We commented last year on a European Commission press release that considered the impact of aid on cross-border trade. It implied that there might be more scope than previously thought for arguing that a measure was not aid on the basis that it only had a local impact. A recent press release appears to reinforce the possibility of using this approach, and suggests that more attention should be given to the last two limbs of the test commonly used when considering if aid is present. By way of reminder, the test comprises four limbs, each of which must be met for aid to exist.
- Is the assistance granted by the State or through State resources?
- Does it must favour a certain undertaking / group of undertakings or the production of certain goods?
- Does it distort or threaten to distort competition?
- Does it affect trade between Member States or is it capable of having an effect on cross-border trade?
The press release considers a number of recent decisions where aid was found not to be present because of the failure to meet conditions 3 and 4. For example, support to renovate and modernise a port in Germany did not involve aid because it was "…almost exclusively used to connect to the German mainland, [was] likely unattractive for international shipping and [had] no local competition."
Two other decisions concerned support for minority languages used by people based in geographically confined areas (Basque and Valencian). In both, it was held unlikely that the scheme could have more than a marginal impact on cross-border investment.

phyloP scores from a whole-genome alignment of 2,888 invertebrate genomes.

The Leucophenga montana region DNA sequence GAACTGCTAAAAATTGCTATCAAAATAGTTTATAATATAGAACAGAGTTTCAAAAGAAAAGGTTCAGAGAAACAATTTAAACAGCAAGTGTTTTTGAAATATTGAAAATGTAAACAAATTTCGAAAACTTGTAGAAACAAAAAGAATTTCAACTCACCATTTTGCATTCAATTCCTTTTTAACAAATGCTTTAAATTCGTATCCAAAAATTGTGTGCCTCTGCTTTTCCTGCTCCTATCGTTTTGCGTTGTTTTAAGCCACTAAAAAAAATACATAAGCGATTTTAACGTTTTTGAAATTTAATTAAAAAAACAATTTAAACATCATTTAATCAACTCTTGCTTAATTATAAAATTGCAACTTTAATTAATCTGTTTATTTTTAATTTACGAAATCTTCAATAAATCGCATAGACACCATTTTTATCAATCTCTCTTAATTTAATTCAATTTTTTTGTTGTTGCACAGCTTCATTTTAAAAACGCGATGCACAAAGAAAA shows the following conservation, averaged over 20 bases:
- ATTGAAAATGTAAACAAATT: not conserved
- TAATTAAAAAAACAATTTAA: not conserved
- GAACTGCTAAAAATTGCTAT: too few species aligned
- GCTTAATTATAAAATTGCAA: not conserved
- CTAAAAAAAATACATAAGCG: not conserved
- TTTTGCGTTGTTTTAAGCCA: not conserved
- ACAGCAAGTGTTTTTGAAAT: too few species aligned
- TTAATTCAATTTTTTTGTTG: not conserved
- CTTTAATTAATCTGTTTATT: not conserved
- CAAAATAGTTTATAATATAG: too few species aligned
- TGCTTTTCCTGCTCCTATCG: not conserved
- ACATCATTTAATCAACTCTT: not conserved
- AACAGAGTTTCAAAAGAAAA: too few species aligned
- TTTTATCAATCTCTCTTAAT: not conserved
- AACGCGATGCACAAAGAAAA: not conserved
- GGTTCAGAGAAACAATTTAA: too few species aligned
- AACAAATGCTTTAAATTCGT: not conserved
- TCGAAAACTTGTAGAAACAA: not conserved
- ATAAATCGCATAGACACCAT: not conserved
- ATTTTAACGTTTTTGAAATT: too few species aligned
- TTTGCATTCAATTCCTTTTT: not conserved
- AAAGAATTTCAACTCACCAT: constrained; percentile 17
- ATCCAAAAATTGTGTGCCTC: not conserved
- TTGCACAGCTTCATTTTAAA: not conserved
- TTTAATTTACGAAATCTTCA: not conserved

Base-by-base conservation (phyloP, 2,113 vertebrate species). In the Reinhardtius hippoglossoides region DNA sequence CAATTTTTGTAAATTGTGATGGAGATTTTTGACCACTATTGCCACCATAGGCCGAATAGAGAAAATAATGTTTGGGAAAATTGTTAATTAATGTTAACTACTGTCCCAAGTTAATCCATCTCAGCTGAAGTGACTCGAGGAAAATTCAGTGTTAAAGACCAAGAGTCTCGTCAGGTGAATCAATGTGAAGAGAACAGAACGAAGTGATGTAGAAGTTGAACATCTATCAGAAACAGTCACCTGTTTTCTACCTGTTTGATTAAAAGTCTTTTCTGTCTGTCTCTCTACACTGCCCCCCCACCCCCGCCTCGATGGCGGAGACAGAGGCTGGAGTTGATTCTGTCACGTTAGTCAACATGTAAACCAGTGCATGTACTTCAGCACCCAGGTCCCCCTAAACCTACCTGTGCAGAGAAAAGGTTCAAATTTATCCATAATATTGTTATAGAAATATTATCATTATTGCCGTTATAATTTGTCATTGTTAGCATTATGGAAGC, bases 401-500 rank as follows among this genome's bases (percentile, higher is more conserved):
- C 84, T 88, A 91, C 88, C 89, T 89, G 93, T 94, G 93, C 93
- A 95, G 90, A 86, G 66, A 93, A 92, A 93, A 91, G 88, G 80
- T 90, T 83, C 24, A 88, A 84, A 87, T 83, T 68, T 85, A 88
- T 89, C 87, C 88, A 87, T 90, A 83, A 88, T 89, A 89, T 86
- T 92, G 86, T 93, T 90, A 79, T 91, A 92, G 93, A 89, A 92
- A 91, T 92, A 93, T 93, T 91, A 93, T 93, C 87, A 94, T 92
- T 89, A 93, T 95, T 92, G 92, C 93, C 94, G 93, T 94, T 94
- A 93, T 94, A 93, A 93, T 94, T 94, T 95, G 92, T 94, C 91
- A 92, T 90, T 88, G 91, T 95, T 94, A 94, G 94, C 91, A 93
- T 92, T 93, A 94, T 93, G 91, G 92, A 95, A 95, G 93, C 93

So although as a starting point it was in the past prudent to assume that conditions 3 and 4 would be met, this is perhaps no longer the case and more attention should instead be given to the facts of a case. To quote the Commission's Notice on the notion of State aid (bold emphasis added):
"…an effect on trade between Member States cannot be merely hypothetical or presumed. It must be established why the measure distorts or threatens to distort competition and is liable to have an effect on trade between Member States, based on the foreseeable effects of the measure." (para.195)
The following questions might help in reaching a decision on this issue or in preparing your own list.
- Where will those who use the supported activity come from? For example, will a tourist attraction built with the support of a grant only attract local people? Is it being built near national borders?
- What is the precise nature of the activity being supported? For example, people are less likely to travel to receive standard health care, but may do so for more specialist health services.
- Why isn't the supported activity already being provided?
- Is there cross-border investment in the activity, or might there be save for the effect of the support in question?
- Can you obtain any independent evidence to justify your conclusions?
We hope that you have found this helpful when considering how to ensure any potential aid complies with the rules. Please get in touch with Edward Reynolds if you would like to discuss any part of it in more detail.